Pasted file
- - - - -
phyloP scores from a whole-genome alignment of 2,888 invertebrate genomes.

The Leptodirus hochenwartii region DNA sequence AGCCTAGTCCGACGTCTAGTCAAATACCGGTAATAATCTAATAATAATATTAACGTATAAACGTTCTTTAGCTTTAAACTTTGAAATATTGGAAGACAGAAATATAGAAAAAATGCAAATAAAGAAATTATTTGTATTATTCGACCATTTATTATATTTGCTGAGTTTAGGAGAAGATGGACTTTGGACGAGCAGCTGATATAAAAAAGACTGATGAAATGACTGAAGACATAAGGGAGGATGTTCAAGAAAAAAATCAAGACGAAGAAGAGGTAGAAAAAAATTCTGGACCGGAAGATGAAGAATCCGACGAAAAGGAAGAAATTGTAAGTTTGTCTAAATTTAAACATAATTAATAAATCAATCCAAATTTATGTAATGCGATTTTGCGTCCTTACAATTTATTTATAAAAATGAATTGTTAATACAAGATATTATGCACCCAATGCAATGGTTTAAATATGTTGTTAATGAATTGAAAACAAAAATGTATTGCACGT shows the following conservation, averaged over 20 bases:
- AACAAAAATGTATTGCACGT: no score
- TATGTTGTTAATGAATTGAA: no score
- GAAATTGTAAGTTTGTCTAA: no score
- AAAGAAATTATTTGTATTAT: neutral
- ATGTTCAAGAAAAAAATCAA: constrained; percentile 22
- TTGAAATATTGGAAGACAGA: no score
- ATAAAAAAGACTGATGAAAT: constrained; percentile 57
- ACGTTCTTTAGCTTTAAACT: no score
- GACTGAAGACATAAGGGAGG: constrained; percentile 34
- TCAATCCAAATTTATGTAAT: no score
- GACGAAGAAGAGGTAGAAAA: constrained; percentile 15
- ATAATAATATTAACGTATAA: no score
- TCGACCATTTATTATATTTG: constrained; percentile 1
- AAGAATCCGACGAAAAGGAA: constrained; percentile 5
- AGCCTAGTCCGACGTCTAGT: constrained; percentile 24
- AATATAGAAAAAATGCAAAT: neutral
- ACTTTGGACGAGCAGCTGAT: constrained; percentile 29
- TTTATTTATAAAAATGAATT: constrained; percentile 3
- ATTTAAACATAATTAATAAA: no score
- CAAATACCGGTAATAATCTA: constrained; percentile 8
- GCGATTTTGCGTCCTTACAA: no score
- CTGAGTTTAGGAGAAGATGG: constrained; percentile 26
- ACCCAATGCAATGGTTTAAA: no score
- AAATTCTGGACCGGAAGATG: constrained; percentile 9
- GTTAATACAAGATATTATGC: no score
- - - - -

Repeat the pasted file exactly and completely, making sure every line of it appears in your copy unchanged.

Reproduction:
phyloP scores from a whole-genome alignment of 2,888 invertebrate genomes.

The Leptodirus hochenwartii region DNA sequence AGCCTAGTCCGACGTCTAGTCAAATACCGGTAATAATCTAATAATAATATTAACGTATAAACGTTCTTTAGCTTTAAACTTTGAAATATTGGAAGACAGAAATATAGAAAAAATGCAAATAAAGAAATTATTTGTATTATTCGACCATTTATTATATTTGCTGAGTTTAGGAGAAGATGGACTTTGGACGAGCAGCTGATATAAAAAAGACTGATGAAATGACTGAAGACATAAGGGAGGATGTTCAAGAAAAAAATCAAGACGAAGAAGAGGTAGAAAAAAATTCTGGACCGGAAGATGAAGAATCCGACGAAAAGGAAGAAATTGTAAGTTTGTCTAAATTTAAACATAATTAATAAATCAATCCAAATTTATGTAATGCGATTTTGCGTCCTTACAATTTATTTATAAAAATGAATTGTTAATACAAGATATTATGCACCCAATGCAATGGTTTAAATATGTTGTTAATGAATTGAAAACAAAAATGTATTGCACGT shows the following conservation, averaged over 20 bases:
- AACAAAAATGTATTGCACGT: no score
- TATGTTGTTAATGAATTGAA: no score
- GAAATTGTAAGTTTGTCTAA: no score
- AAAGAAATTATTTGTATTAT: neutral
- ATGTTCAAGAAAAAAATCAA: constrained; percentile 22
- TTGAAATATTGGAAGACAGA: no score
- ATAAAAAAGACTGATGAAAT: constrained; percentile 57
- ACGTTCTTTAGCTTTAAACT: no score
- GACTGAAGACATAAGGGAGG: constrained; percentile 34
- TCAATCCAAATTTATGTAAT: no score
- GACGAAGAAGAGGTAGAAAA: constrained; percentile 15
- ATAATAATATTAACGTATAA: no score
- TCGACCATTTATTATATTTG: constrained; percentile 1
- AAGAATCCGACGAAAAGGAA: constrained; percentile 5
- AGCCTAGTCCGACGTCTAGT: constrained; percentile 24
- AATATAGAAAAAATGCAAAT: neutral
- ACTTTGGACGAGCAGCTGAT: constrained; percentile 29
- TTTATTTATAAAAATGAATT: constrained; percentile 3
- ATTTAAACATAATTAATAAA: no score
- CAAATACCGGTAATAATCTA: constrained; percentile 8
- GCGATTTTGCGTCCTTACAA: no score
- CTGAGTTTAGGAGAAGATGG: constrained; percentile 26
- ACCCAATGCAATGGTTTAAA: no score
- AAATTCTGGACCGGAAGATG: constrained; percentile 9
- GTTAATACAAGATATTATGC: no score